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    1. I don't know The Lumby series! I'll have to check into it. Thanks for stopping by!

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  2. Tea Party Rules has such a cute cover!

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  3. I'm embarrassed to admit I finally finished THE GRAVEYARD BOOK. Having started it when it won the Newbery (and returned it to the library because it was due!), it had dropped off my radar. Picked it up last week and loved it, of course. Just finished Sisterland and am about to begin Donna Tartt's new book.( I, too, love your posts about what your entire family's reading!)

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    1. Ooooh - The Graveyard Book! So good! I read in the kids' version of Foster's How To Read Lit Like a Professor (which wasn't so kid-friendly, I thought) that it was an allusion to The Jungle Book - I hadn't thought of that at all. Interesting. Did you like Sisterland? I just started it this week. I hope you like Tartt's new book. I need to put that on my TBR list! Thanks for stopping by, and I'm glad you like the family reads. :-)

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  4. Great books, I will need to work on some of these!

    Have a great week!
    My Monday’s post!

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  5. The Hunt is creepy and violent? That sounds like a classroom winner. I will need to check it out!

    I love how your husband is reading the Graceling series. It is a pretty kick-butt series, and I love to reminisce about it!

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    1. Ha, yes - creepy and violent = classroom winner. :-) That's exactly what my husband says about Graceling!

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  6. The teaming book and The Sense of Wonder have just made their way to my list...and thanks for that video - Jack Berckemeyer knows the deal, doesn't he?!

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    1. He's so funny - I enjoyed my day with him yesterday talking about teaming.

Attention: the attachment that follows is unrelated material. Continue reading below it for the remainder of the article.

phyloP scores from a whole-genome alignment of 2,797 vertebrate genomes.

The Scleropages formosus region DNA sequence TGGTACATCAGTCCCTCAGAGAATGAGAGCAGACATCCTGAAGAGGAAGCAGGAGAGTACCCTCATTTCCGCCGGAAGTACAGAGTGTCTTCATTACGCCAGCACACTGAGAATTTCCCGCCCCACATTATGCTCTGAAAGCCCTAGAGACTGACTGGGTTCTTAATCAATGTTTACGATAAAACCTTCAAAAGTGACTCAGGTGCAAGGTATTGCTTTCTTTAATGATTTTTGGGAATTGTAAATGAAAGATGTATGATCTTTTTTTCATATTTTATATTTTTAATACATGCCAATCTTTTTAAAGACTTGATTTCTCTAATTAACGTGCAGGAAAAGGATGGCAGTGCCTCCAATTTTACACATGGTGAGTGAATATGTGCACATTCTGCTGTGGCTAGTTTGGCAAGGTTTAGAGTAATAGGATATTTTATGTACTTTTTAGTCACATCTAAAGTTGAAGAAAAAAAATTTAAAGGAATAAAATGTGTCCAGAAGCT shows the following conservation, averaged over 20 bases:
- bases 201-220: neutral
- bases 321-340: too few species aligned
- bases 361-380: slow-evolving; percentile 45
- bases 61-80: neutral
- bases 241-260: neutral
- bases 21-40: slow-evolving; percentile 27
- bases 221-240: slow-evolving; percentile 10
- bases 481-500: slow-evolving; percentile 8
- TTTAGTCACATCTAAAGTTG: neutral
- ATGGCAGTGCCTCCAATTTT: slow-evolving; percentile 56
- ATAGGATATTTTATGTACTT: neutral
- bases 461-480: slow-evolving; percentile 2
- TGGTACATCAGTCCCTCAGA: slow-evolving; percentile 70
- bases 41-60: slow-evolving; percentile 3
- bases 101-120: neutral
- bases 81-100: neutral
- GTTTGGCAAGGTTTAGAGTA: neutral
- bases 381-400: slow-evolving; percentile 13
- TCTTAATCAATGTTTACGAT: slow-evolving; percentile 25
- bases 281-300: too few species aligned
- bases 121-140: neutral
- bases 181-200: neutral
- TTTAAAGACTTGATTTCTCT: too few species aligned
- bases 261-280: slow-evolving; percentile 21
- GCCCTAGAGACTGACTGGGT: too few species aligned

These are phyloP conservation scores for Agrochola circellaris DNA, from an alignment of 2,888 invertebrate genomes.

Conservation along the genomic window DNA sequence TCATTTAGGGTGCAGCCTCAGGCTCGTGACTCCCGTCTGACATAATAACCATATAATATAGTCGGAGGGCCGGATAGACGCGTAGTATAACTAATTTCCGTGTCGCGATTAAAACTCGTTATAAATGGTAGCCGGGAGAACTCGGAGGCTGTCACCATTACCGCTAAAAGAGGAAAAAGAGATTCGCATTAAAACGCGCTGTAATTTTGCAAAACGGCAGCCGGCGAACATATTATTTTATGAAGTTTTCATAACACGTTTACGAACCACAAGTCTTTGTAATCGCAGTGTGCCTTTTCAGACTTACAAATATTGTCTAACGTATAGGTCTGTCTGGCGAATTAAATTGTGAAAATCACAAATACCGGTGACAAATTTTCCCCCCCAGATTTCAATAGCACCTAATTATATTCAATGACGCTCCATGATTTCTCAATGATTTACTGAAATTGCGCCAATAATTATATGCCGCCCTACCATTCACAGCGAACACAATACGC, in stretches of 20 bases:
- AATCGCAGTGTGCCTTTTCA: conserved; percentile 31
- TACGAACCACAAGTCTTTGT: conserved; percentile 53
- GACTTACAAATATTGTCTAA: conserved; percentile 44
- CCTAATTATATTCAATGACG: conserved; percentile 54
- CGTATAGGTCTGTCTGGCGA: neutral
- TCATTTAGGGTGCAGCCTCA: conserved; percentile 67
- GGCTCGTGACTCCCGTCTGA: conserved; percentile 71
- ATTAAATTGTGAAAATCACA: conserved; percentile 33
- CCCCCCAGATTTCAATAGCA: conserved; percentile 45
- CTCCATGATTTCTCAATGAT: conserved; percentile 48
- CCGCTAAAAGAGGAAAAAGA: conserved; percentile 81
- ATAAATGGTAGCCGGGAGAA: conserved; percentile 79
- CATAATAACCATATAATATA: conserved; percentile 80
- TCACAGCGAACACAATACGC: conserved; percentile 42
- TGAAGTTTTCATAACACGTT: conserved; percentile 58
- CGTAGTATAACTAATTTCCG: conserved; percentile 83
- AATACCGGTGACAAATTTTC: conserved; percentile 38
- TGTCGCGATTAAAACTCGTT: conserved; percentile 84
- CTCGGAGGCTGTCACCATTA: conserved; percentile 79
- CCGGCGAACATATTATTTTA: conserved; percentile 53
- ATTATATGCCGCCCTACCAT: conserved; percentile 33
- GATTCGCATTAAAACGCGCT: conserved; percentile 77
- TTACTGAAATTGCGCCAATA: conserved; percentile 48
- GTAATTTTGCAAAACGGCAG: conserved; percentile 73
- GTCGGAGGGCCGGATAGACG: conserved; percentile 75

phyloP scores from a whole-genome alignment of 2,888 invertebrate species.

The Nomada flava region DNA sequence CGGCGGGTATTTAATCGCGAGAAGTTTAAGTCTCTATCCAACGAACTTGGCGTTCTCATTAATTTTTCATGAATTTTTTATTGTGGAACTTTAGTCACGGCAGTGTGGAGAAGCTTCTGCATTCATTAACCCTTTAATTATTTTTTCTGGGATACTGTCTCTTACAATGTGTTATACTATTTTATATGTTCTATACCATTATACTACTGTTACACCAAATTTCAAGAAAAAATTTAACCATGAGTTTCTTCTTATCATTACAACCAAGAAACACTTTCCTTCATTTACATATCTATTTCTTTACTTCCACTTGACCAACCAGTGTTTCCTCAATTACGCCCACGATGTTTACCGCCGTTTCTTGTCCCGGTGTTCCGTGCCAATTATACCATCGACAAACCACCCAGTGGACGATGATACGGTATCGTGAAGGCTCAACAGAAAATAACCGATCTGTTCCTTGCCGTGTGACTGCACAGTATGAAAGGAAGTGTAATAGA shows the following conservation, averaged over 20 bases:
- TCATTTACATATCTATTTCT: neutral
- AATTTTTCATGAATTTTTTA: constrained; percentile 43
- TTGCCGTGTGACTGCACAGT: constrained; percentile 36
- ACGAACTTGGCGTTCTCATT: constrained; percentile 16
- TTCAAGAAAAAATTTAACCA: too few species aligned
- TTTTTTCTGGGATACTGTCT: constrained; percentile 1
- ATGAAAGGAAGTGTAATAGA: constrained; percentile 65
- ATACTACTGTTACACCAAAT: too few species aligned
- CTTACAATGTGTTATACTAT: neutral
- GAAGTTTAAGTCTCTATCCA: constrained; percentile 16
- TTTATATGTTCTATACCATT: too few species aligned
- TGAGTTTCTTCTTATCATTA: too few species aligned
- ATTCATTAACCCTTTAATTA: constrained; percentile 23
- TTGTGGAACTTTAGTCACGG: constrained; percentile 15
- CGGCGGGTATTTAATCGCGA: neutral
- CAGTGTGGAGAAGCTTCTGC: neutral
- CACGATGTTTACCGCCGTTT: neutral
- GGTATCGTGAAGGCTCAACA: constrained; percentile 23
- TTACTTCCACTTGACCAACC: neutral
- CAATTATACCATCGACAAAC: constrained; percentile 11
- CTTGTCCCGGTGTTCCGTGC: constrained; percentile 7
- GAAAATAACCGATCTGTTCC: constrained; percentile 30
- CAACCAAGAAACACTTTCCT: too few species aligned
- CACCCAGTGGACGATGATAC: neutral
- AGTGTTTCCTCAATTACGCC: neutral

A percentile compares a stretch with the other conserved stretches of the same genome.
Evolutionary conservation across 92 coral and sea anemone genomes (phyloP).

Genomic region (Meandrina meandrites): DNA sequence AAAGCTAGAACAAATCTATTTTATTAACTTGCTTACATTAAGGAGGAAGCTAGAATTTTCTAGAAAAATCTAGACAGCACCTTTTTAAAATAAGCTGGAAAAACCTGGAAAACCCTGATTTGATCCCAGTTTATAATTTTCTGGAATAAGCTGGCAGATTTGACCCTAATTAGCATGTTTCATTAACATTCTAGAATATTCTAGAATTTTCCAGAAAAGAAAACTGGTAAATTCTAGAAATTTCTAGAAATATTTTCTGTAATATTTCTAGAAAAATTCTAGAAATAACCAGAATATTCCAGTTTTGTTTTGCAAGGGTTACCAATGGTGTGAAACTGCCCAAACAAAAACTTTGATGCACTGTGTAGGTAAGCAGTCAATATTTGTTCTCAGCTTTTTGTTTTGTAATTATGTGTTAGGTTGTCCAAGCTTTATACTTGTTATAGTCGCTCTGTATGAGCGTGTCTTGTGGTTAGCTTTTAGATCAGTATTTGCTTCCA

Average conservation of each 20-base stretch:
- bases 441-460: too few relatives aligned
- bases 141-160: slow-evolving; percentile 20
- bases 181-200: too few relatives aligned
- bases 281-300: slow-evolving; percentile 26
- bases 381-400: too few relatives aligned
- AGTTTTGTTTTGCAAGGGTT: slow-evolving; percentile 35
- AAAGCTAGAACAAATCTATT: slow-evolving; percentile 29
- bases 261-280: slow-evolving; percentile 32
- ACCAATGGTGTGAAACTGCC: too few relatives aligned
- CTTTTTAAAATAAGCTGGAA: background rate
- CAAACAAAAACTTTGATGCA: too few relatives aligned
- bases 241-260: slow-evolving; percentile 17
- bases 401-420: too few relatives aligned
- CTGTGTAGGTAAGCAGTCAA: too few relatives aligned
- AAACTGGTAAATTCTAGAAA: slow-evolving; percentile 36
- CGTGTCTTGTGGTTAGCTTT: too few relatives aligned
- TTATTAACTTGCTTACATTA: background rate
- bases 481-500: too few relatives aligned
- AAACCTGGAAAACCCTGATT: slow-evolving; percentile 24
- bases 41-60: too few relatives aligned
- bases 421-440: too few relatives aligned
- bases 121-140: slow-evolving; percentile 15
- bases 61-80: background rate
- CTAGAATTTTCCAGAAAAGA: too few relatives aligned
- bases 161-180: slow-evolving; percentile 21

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  7. Holly - always enjoy seeing what books are on your list and always appreciate the bonus video clips you include! A Sense of Wonder is one of my treasured and most inspiring books - along with Bird By Bird by Anne Lamott. Far Far Away looks very interesting and I know my 13 yr. old son will love Prey and Hunt! Thanks for a wonderful list! Have a great week!

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    1. I'm looking forward to reading A Sense of Wonder! Speaking of Anne Lamott, I'm reading Help Thanks Wow by her right now.

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  8. Boy + Bot was one of my favorite new picture books last year, so I'm looking forward to reading Tea Party Rules. Taming of the Team sounds like a book my colleagues and I need to read. Thanks for sharing!

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    1. Boy + Bot was adorable, wasn't it?! So is this new one! :-)

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  9. Love you picture book, Tea Party Rules, think I'll pass on the vampire series, just bought Far, Far Away & looking forward to it, Holly. You have quite an amazing array of books going on in the family! Nice to see!

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    1. I look forward to hearing what you think about Far, Far Away!

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  10. Oh Graceling! What a series! Love to hear your husband's perspective. My children are being read Half Brother (partner classes) at school so we are talking about it often at home. I loved that title. Different than Oppel's other books but possibly my favourite.

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    1. I look forward to hearing the audio of Half Brother every time I get in my car. It's REALLY good, and I can imagine sparks lots of talk with kids! How old are your kids? I'm trying to figure out if I want to have my sixth graders read it. There are some young adult issues in it.

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  11. It's the first time I've heard of Fukuda and Far Far Away - they both sound fascinating. :) How are you finding Paterson's A Sense of Wonder? I've read mixed reviews about it. Looks like your daughter is reading a lot for AP Lit, did she enjoy Hemingway? Have a great reading week! :)

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    1. You'll need to put Far, Far Away on your TBR list, especially! My daughter talked a lot about TSAR, but unfortunately, it was overanalyzed at school, and by the time she was done, she was sick of it. Ha. Also, she had some different views than the teacher, and I guess they weren't well received. :-(